But sometimes, he acknowledges, it may not be enjoyable at all. He tells of a friend who had a gambling addiction and had defrauded the company where he worked of large sums of money. When he began to awaken to the spiritual dimension of his life, he realised that he needed to come clean and to put right what he had done wrong.
He spoke to his boss, admitted his wrong-doing and then offered to repay the money with interest on a monthly basis. It was a long, hard and costly journey, but having done it he came to experience a freedom and serenity that he had never known before. Despite the difficulty it was worth it.
Trevor acknowledges however that not all attempts to make amends will necessarily have a happy ending. Some may be too angry with us and therefore not be receptive. Others may have been too deeply hurt to want to re-engage with us. And in these instances he suggests one can only take solace in the fact that we have tried our best. Step 9 recognises the limitations to making direct amends. It asks only that we make amends wherever possible.
In some instances a person may have died, or live elsewhere or not traceable. In such cases we can only make what can be called ‘indirect amends’ by committing ourselves to living a life of integrity as much as possible from that moment on, committing ourselves to becoming less selfish, less controlling and more loving. Trevor suggests that in doing so, we are saying to those we have hurt and to those to whom we may not have immediate access, ‘I recognise that I have hurt you, but through my new way of life, I am seeking to make it up to you indirectly’.
Lastly, Step 9 suggests that there are times when making direct amends is not advisable. It says we are to make direct amends wherever possible to those we have harmed, ‘except when to do so would injure them or others.’ In other words, if there is any possibility that we will cause even greater harm, we must think twice before we go ahead. It would be wrong to expose somebody else to even more suffering just so that we can ease our own conscience. Obviously this will require being mindful of other people and especially innocent parties and the impact of bringing something potentially damaging out into the open.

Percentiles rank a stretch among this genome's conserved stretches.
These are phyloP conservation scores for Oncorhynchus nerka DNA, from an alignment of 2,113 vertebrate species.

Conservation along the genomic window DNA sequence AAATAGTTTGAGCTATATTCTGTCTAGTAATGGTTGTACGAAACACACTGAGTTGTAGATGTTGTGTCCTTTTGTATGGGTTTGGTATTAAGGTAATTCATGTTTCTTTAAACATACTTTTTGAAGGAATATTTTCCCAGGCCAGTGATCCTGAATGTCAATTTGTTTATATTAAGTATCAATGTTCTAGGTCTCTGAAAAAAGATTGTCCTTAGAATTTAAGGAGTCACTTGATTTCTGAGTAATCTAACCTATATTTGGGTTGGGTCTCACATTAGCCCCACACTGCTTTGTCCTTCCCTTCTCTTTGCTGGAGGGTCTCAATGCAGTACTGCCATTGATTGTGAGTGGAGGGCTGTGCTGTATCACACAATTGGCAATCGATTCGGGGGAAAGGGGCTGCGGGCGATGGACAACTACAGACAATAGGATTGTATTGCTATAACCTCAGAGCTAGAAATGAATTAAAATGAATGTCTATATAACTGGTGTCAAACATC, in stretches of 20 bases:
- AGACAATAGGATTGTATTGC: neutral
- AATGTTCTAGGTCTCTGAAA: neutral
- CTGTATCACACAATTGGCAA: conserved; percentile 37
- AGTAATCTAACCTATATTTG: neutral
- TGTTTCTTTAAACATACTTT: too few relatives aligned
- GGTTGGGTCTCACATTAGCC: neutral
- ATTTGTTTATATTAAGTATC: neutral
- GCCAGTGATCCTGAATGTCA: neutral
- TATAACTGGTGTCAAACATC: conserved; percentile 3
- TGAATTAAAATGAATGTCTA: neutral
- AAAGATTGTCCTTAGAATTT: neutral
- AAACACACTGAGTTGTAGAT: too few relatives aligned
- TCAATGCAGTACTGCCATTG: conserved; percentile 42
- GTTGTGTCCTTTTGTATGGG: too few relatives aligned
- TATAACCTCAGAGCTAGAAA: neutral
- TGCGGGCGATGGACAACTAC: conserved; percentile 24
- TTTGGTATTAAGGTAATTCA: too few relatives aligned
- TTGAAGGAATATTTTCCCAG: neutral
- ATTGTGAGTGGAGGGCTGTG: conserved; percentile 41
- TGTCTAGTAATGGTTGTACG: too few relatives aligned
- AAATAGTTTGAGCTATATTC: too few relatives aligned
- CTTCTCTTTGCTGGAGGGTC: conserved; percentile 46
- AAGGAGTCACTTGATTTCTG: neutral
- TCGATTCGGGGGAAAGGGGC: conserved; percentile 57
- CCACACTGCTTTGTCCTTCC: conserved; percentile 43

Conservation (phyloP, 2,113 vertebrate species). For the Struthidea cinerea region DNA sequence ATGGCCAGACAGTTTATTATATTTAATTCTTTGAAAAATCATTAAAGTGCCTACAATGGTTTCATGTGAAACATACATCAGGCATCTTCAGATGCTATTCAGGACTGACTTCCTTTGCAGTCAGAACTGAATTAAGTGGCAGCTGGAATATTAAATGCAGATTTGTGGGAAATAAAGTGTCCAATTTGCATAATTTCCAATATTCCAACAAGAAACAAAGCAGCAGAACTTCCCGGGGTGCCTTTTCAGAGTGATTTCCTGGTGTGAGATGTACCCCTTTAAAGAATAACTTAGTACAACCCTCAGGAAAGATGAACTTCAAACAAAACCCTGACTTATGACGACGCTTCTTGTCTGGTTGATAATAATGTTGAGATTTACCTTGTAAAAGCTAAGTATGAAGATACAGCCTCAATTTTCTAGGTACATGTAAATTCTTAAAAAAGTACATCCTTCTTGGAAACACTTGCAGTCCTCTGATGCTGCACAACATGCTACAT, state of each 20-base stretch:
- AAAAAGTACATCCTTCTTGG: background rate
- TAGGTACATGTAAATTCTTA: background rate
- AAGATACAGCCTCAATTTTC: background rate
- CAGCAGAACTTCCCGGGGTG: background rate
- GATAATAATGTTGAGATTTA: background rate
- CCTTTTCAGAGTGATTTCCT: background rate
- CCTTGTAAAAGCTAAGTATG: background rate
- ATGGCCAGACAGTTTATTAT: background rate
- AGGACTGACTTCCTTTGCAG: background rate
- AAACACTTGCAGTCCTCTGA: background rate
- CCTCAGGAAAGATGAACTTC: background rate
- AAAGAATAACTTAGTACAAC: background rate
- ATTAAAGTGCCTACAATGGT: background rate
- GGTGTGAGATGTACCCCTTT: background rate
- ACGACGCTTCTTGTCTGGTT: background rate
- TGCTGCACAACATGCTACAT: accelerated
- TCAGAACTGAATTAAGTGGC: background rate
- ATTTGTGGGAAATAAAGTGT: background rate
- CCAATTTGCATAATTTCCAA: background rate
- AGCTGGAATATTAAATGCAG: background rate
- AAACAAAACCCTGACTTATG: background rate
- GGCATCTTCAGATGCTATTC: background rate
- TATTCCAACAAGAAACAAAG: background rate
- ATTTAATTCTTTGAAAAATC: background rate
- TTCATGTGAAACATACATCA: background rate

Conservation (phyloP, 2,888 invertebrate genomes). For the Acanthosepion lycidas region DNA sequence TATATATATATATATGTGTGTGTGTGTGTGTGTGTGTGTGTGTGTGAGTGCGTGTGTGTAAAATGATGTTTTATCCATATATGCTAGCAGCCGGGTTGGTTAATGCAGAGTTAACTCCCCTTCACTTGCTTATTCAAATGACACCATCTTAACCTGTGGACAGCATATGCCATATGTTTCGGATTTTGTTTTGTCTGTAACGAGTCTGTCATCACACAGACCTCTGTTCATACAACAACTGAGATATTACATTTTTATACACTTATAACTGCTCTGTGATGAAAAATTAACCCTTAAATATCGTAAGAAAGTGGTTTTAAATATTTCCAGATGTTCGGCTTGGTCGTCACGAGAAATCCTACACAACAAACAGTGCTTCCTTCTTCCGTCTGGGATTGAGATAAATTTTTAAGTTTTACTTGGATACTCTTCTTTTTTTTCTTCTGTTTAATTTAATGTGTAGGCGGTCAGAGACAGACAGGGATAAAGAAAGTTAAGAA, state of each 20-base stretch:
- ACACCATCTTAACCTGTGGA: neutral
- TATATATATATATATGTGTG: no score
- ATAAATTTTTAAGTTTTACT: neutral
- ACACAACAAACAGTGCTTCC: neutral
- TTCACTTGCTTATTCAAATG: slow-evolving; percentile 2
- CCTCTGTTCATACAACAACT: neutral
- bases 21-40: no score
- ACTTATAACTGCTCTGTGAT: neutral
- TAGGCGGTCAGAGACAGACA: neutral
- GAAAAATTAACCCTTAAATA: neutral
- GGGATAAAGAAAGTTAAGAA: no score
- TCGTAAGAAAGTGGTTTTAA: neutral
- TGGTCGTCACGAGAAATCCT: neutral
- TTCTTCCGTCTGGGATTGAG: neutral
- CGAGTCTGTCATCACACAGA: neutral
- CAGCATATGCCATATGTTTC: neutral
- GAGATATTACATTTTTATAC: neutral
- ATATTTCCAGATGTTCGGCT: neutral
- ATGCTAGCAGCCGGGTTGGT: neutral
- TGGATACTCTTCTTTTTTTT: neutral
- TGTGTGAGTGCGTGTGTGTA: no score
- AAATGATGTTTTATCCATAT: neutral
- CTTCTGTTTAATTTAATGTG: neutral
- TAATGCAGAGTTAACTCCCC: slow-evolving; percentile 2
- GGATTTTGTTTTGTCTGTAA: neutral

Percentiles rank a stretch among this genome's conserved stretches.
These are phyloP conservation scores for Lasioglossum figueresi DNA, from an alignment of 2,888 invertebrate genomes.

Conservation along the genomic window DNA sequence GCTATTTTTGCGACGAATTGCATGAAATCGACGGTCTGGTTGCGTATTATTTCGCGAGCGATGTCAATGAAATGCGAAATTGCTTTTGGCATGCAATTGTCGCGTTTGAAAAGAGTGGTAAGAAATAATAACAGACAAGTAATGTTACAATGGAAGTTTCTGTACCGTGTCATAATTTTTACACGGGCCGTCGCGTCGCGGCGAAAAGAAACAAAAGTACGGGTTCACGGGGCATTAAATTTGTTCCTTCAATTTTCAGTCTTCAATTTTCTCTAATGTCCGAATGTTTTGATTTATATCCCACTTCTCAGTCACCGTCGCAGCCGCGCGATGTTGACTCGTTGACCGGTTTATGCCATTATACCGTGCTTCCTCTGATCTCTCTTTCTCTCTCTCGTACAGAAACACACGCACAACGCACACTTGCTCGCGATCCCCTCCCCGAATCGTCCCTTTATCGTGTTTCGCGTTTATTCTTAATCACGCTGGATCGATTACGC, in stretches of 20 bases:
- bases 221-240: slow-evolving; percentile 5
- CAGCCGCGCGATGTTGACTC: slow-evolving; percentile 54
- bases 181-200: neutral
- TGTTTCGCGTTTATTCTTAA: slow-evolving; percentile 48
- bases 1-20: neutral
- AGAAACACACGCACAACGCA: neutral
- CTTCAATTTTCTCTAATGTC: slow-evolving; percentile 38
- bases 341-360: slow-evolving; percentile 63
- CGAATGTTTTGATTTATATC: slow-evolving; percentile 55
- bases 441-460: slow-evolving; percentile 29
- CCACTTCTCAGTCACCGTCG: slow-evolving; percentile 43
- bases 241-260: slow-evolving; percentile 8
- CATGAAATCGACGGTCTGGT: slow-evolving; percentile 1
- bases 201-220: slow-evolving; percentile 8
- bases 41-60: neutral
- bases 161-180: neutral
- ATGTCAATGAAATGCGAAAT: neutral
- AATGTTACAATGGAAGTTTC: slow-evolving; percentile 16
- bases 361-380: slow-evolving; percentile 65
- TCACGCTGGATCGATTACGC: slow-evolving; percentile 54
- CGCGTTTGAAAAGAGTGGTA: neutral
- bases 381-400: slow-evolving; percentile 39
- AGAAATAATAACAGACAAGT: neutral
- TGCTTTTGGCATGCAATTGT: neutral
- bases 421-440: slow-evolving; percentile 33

So much more could be said regarding for example the right timing when making amends, the right approach, and even the right measures and those complicated scenarios when we might end up doing more harm than good. All of these will ultimately be determined by our attempt to put ourselves in the other persons shoes. This is about moving beyond concern for self and about asking what will be best, most helpful and most healing for the ones that I have harmed.
But maybe we are still not ready to make amends. Trevor suggests that the best way to start is to start with the small things and to build momentum from there. Small victories might give us the courage to tackle the bigger ones. He also points us to the Big Book of AA which reminds us of the huge benefits of restitution. It says that when we make amends we will not regret the past nor wish to close the door on it. We will comprehend the word serenity and we will know peace… Fear of people and of economic insecurity will leave us… We will suddenly realise that God [The Great Wisdom of Life] is doing for us what we could not do for ourselves. Amen.
And so I leave these thoughts with you again as some food for thought for us to consider on our own individual journeys.